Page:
Lawyers for a small eastern Pennsylvania city asked a federal appeals court Thursday to uphold a local law that would keep illegal immigrants from working or renting apartments there, in a case with national implications.
Cities and municipalities across the country have adopted laws similar to the City of Hazleton's 2006 ordinance. However, a federal judge later called the Hazleton law unconstitutional, and its provisions are not being enforced.
On Thursday, a lawyer for the former coal town argued that the ordinance would not conflict with federal immigration policy set by Congress. But an American Civil Liberties Union lawyer argued that municipalities should not be allowed to set varying standards and restrictions for illegal immigrants.
Congress, in crafting U.S. immigration law, aims to strike a balance between the rights of immigrants, foreign policy concerns, national security and other competing interests, ACLU lawyer Omar C. Jadwat told the three-judge panel.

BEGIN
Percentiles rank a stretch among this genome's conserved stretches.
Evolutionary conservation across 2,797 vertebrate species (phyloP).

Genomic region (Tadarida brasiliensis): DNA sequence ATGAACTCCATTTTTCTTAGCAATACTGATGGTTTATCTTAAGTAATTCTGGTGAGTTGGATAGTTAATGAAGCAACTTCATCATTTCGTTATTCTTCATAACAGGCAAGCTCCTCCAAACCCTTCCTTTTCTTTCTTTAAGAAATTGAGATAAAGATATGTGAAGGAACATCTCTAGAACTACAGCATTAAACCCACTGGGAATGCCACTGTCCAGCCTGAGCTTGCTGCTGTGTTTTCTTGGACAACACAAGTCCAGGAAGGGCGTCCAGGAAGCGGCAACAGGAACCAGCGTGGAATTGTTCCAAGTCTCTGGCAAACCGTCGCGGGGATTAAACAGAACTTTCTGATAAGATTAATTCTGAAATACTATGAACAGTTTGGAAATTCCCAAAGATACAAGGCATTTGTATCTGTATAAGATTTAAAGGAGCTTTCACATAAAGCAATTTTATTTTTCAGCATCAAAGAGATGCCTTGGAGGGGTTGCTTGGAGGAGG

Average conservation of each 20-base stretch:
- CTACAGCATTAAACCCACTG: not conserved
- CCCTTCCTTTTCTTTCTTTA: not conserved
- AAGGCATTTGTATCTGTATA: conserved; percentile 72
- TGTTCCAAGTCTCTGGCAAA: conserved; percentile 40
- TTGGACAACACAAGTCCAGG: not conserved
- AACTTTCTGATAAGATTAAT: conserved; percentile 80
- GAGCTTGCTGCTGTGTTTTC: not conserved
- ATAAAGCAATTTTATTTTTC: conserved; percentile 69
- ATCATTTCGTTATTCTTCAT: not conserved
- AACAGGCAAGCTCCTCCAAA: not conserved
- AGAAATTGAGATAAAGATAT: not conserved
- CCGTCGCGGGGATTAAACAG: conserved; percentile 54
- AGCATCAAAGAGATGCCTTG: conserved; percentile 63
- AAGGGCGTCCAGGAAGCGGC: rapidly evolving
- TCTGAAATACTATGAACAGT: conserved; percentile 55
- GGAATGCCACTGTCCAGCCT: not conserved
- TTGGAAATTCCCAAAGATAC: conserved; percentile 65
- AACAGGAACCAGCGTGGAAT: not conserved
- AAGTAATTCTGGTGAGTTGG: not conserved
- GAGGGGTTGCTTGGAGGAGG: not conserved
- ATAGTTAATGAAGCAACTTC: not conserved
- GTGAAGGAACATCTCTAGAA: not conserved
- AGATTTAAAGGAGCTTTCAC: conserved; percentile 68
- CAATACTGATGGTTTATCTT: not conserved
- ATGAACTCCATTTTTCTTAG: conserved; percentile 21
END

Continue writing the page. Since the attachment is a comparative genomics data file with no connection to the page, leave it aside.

"That's going to be impossible if Hazleton and other cities strike their own balance," Jadwat said.
The city's Illegal Immigration Relief Act would impose fines on landlords who rent to illegal immigrants and deny business permits to companies that give them jobs. It would also require tenants to register with City Hall and pay for a rental permit.